If you every say “it will be a cold day in hell when..” take it back. Because it could happen. I said that myself and did not ever marry until 2010 and it was a chilly 46 degrees in Key West, the coldest day every on record in 150 years. Iguanas dropped out of the trees freezing cold, the fish died and floated to the surface in South Florida. It was truly a marked event that is miraculously a good one. I married my now wife Ronda Rinald. She called home to say “I married medicare, he married menopause; that she was my first wife and probably only wife, and the cold weather was (my) fault”…. It was a cold day. People remember that year who lived in Key West back then and rarely does January ever see that kind of weather. Right now weather is better in Key West than most of the country and usually even during hurricane season our summers are milder than everywhere. Weather is almost in the national weather news daily.
About that weather, a cold day in hell – In 1976 it was a cold day in hell and every where else too. I was out of money out of luck and owed my parents $500 and going to leave Cape Cod to go home and work to repay my parents the debt that I owed. Leaving in my oil burning Buick, my future looked uncertain. I had just interviewed for a job as a last resort. On that fateful day, near Christmas time, I was stopped by Jim Cumberforte, a Sloan Fellow Honor Student from Harvard University, who was the new owner of the Patrick Ellam Yacht Delivery Service. After an brief interview he said, “We can use you” Jim said, as he reached into his desk and brought out $500 and gave it to me he cheerfully remarked, “now go home pay your folks in Wildwood (New Jersey) take off three days for the holidays and come back ready to work.” Crew members were hired and trained under other captains and companies. The sailboat was in sad shape located in Block Island, Rhode Island; we stopped for some repairs near New York to make her more sea worthy. I went to New Jersey for another break and we eventually made our way toward Florida in January, 1976.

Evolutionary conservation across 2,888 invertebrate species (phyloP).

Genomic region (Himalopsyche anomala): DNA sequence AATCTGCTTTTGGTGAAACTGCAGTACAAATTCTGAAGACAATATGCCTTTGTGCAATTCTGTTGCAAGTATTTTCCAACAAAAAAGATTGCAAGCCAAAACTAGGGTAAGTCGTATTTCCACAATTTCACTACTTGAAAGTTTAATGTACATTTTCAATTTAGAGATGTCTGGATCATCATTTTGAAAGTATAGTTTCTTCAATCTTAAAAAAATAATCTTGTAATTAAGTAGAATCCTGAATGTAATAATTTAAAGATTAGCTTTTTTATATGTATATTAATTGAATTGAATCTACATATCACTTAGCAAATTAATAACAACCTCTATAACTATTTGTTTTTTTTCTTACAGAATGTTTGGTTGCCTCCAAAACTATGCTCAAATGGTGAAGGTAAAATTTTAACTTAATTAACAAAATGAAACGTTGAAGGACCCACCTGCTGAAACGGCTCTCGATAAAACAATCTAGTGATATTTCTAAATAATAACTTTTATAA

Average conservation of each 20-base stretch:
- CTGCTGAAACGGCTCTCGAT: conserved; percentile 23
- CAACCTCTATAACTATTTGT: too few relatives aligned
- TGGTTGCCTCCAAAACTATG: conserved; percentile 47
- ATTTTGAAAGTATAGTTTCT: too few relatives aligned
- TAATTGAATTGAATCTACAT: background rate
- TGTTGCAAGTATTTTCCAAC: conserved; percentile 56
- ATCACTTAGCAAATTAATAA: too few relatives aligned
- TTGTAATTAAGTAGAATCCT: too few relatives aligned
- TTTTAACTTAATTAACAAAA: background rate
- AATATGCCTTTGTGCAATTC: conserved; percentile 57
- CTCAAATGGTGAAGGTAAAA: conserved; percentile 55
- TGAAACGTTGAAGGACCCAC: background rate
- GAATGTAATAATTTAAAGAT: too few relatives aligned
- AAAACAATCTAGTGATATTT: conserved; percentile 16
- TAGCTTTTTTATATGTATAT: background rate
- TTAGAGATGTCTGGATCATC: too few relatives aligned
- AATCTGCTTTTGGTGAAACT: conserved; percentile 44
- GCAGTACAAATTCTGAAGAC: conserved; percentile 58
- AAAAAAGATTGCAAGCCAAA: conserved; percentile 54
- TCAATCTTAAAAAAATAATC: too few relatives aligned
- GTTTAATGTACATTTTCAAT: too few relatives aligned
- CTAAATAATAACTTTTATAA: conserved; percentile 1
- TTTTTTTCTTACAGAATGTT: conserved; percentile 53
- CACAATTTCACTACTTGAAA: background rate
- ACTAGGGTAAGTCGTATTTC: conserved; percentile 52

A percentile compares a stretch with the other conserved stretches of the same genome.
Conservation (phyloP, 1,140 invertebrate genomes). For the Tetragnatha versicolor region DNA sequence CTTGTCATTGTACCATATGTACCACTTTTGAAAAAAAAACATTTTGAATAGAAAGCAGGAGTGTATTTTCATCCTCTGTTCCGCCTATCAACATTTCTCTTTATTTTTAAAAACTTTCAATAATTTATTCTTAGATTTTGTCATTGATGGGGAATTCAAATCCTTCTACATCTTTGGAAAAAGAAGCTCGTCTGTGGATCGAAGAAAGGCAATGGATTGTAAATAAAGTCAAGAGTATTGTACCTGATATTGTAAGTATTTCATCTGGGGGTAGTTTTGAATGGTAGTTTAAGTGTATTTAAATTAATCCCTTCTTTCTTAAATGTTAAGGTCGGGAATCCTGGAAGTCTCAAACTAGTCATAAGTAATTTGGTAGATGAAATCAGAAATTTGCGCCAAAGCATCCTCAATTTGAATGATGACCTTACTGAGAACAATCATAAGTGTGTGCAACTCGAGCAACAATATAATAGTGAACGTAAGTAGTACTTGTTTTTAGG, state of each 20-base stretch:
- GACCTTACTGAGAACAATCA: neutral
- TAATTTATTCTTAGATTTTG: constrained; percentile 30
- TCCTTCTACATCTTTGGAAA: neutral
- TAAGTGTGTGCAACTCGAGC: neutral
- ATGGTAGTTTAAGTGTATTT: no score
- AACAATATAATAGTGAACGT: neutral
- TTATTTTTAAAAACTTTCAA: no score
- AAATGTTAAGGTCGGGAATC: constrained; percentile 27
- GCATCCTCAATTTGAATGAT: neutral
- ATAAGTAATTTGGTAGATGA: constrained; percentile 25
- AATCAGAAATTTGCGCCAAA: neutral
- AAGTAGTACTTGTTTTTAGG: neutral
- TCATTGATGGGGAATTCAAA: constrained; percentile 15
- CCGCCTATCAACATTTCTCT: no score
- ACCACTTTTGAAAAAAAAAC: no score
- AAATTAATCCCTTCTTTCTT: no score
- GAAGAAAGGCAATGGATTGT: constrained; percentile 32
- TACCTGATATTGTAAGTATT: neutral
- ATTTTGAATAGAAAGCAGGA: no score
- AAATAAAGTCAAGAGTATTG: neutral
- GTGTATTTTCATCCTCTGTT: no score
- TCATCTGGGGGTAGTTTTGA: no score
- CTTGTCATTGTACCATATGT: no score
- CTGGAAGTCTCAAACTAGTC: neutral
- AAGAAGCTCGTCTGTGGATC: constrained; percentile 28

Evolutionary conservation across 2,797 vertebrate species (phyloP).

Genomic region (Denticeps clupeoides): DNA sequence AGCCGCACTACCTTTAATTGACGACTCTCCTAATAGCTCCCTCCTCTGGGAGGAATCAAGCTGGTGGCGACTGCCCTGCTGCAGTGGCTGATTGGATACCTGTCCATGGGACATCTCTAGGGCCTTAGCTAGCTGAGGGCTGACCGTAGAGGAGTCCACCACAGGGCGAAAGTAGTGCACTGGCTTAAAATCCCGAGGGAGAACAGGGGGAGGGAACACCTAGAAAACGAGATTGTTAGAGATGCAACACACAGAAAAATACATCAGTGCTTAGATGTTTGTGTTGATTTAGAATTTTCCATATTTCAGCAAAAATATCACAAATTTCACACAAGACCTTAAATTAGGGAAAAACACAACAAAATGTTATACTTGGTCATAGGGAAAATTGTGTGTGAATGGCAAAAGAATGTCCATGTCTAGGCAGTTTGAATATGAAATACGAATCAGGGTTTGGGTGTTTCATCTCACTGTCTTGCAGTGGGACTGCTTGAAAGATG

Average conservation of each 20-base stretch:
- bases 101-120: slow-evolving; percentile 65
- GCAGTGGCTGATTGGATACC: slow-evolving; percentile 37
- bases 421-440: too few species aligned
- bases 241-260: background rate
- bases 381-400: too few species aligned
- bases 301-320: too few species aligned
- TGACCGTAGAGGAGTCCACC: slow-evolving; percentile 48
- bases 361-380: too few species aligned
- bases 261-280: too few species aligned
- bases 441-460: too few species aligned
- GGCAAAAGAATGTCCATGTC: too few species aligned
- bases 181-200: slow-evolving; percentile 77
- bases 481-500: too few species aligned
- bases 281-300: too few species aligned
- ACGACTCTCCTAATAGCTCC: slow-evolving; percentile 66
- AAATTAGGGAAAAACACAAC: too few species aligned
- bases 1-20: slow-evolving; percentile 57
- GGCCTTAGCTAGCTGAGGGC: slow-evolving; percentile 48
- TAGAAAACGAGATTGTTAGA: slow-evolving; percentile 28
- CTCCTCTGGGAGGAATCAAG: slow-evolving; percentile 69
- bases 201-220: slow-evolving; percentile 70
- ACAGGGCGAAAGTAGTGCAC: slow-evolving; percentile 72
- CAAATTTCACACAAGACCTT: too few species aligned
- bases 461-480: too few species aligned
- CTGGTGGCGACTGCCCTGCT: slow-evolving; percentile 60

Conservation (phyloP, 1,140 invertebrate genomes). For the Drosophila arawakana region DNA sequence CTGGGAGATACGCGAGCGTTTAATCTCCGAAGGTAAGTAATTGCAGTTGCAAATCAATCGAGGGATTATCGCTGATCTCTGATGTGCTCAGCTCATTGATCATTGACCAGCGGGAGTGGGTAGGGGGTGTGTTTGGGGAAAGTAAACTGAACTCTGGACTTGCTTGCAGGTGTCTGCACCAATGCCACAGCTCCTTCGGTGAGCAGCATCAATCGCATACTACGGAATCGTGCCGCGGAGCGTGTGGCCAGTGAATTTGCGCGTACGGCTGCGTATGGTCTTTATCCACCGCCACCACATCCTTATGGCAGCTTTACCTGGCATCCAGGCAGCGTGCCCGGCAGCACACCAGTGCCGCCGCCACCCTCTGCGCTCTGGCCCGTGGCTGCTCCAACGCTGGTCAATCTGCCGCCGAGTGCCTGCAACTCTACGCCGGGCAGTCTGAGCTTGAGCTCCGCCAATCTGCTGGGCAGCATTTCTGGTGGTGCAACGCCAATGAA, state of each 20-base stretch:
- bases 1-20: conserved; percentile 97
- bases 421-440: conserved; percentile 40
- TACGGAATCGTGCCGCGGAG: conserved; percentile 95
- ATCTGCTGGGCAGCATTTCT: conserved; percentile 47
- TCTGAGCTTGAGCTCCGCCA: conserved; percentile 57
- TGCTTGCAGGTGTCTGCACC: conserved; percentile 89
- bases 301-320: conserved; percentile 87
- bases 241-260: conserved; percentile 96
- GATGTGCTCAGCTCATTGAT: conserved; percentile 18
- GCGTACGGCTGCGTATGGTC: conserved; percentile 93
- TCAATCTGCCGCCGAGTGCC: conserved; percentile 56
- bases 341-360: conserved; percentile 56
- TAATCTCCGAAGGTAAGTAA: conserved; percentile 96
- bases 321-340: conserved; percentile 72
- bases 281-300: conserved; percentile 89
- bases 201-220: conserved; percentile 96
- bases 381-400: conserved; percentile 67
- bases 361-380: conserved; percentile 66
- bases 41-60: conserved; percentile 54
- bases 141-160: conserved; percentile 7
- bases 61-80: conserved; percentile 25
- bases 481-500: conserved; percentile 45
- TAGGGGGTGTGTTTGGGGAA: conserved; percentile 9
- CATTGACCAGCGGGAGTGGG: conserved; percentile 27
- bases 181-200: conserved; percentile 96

Back in the 1970’s before the days of “licensed” captains you had to be approved by the existing captains for a company. Off on my first delivery with Captain Hal Synder and wife Cathy, and Ted Genard (who provided the photos for this sailor’s tome), we were taking Nepenthe from Block Island down to Fort Lauderdale, Florida. In my mind it sounded like a good start albeit cold as usual, and ending up in Florida? Sure let’s do it. What could be bad about going to Florida after the holidays in January?
Little did we know that while in New York, we had also acquired unwanted stow aways while at the docks. River rats took up residence in our sail bags in the Nepenthe’s v-birth. With the wind at our backs although noticeably cold, we were young and full of adventure. And so the sailor’s tale begins….